Transrotor Alto player test with Transrotor TRA 9 tonearm
Transrotor TRA 9 based

By the way, everything was set up conveniently, although the rounded cases do not benefit this process. But the tonearm is quite pleasant to work with, including from the point of view of the tuning process. According to the tests, everything is quite smooth, the resonance coincided with the calculated one, the anti-skating has rebuilt decently. There are no problems with switching, background, interference - none of this.

Listening

He was the first to put on the Oscar Peterson record “Motions & Emotions”. And I was immediately surprised: the sound turned out to be softer than I expected. I did not hear the strict delivery characteristic of transrotors. But this is not the kind of softness that can be equated with blurryness. Not at all.

This is softness, which is obtained due to high detail, when the sounds do not stick together, but remain independent. There is no roughness in such presentation. And the detail is really quite high. The dynamics are smooth, without a sense of haste or force. Feelings of tightness also do not arise at all. 

The bass is not bad, it has fullness, texture, and what I liked - there is no excessive bloat, "reinforced concrete". With solidity, everything is in perfect order, but there is no feeling that this foundation is too heavy and presses. And everything is very consistent with the recording.

The middle is beautiful. It seems to be not raised and not bloated, but there is a certain emphasized prettiness in it. It is difficult to attribute it to any one feature in the sound, but I could not find any unevenness or protrusion either. There seemed to be a bit of softness in places, but it shows up on the recording from the beginning.

The upper frequencies do not seem bright or accentuated, they are in their place and consistent with the sound as a whole - nothing is taken out of context here. It’s impossible to call the top bright, but to say that they are dull or clamped will also fail. Everything is somehow smooth and natural.

The stage is correct, medium in size. No intimacy is observed, but it does not become especially large either. Localization of sounds is correct, natural, but without holographic sharpness. Air is present in sufficient quantity.

Transrotor Alto player test with Transrotor TRA 9 tonearm
Transrotor TRA 9, swivel and armrest

The sound as a whole turned out to be very harmonious, "analog" in a good way, with good detail and dynamics. There is a little warmth and a little softness, but all this is expressed very moderately. Plasticity and musicality, which, of course, are present and well felt, are not the result of coloring or smoothing-blurring. Both the sound and the atmosphere of the recording play out better than I expected.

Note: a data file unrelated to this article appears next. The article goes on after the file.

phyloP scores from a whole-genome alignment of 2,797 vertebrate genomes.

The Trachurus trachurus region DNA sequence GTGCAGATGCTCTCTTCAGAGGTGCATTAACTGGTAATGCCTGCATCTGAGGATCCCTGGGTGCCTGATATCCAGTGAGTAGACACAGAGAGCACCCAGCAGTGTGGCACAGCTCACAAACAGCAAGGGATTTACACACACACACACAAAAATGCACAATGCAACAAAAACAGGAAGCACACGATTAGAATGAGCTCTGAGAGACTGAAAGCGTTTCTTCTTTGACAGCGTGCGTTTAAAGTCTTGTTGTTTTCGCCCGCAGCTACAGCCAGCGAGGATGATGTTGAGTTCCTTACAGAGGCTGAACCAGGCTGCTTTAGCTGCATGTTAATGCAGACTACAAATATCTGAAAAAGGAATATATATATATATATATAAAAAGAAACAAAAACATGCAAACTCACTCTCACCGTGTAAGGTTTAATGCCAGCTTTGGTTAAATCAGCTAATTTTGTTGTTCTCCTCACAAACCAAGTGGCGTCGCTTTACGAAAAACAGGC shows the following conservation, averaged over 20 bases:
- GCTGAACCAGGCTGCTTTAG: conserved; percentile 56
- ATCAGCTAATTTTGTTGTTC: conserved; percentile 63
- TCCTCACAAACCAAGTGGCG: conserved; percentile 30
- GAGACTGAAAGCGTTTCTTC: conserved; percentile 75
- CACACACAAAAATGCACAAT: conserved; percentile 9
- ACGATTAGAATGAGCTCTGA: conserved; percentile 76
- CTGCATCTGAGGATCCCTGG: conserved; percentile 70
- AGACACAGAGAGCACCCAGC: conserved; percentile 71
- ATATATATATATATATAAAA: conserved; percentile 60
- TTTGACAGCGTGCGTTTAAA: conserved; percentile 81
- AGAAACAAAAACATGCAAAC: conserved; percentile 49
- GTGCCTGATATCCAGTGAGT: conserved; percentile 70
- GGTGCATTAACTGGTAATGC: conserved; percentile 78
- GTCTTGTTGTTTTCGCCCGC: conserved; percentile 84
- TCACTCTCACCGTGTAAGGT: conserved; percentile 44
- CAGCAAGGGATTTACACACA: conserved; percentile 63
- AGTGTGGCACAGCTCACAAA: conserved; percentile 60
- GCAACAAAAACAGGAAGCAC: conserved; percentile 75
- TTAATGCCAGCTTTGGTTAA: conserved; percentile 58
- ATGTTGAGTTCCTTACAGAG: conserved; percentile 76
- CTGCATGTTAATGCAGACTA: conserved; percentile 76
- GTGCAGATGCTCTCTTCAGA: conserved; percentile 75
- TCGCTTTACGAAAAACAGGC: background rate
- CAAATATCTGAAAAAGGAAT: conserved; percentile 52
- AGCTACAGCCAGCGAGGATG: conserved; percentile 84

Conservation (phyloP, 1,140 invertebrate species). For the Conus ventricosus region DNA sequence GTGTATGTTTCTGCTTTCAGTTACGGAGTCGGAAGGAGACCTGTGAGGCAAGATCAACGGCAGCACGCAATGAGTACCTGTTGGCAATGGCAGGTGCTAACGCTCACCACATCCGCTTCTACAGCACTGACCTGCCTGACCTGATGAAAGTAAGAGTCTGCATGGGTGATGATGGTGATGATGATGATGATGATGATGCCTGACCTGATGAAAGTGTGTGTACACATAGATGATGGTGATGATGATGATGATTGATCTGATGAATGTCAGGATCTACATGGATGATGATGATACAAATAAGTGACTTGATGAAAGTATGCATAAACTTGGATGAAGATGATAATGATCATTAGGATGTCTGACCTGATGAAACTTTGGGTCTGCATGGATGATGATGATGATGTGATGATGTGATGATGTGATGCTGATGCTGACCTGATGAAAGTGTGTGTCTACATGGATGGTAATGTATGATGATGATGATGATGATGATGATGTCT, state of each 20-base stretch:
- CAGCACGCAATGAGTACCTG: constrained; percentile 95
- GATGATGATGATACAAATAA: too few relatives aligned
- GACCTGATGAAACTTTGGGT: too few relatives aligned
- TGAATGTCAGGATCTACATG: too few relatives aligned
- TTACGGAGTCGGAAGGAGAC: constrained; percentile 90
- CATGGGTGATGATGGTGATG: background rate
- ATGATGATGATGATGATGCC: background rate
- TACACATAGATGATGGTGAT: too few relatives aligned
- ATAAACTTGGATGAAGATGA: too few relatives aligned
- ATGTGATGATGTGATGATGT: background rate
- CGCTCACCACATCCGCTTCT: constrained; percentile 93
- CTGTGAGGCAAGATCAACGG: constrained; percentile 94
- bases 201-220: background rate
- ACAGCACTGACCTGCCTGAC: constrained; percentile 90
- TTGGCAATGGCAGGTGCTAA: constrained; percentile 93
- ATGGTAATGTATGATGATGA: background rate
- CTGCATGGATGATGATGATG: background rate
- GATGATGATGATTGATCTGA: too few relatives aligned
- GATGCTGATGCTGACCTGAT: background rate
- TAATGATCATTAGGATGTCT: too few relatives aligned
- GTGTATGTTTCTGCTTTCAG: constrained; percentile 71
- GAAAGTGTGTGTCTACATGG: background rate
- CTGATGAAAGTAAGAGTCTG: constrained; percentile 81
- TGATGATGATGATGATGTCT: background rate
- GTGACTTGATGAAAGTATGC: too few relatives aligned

The next disc is JJ Cale & Eric Clapton "The Road To Escondido". The signature sound of this record, large-scale, solid and expressive, is rendered quite close to the original. But with good bass control and sound in general. Nothing sticks out anywhere, does not overload, but restraint is not visible in restraint. But some warmth is heard, but it is not emphasized or enhanced by the tract. Volume and dynamics are present, but they look quite natural. The detail is quite sufficient for this record.

The scene turned out a little less deep than I expected, but everything is in perfect order with the width. And more than the rest, I liked the presentation as a whole. It is even, natural, without severity, but without rampant unbridledness. There is a little warmth and softness, and nothing more. But with plasticity, transitions from fast fragments to quiet ones and back, everything is worked out very well. In general, you hear a lot - the sound is informative, but you don't get tired of it.

Transrotor Alto player test with Transrotor TRA 9 tonearm

Then I put on the record Bersarin Quartett "II". I really liked the immersion in the atmosphere of music here. Detail and dynamics are great, but the ability to play almost silence and almost emptiness between sounds is a valuable quality, not every player is capable of this. But in our case, everything turned out very decently. And also volume, air, a good scene without intimacy. Perhaps, on all counts, the assessment is “good”.

Although the warmth was a little in the way. It is already clear that the combination of the tonearm and head has it (clearly not the table, which has not undergone sufficient changes in design to change the sound in such a way) - and if it did not interfere with previous recordings, and sometimes it could even be a small decoration, then here personally for me it rather gave a slight dissonance. However, it is very easy to disconnect from it - this warmth does not become intrusive.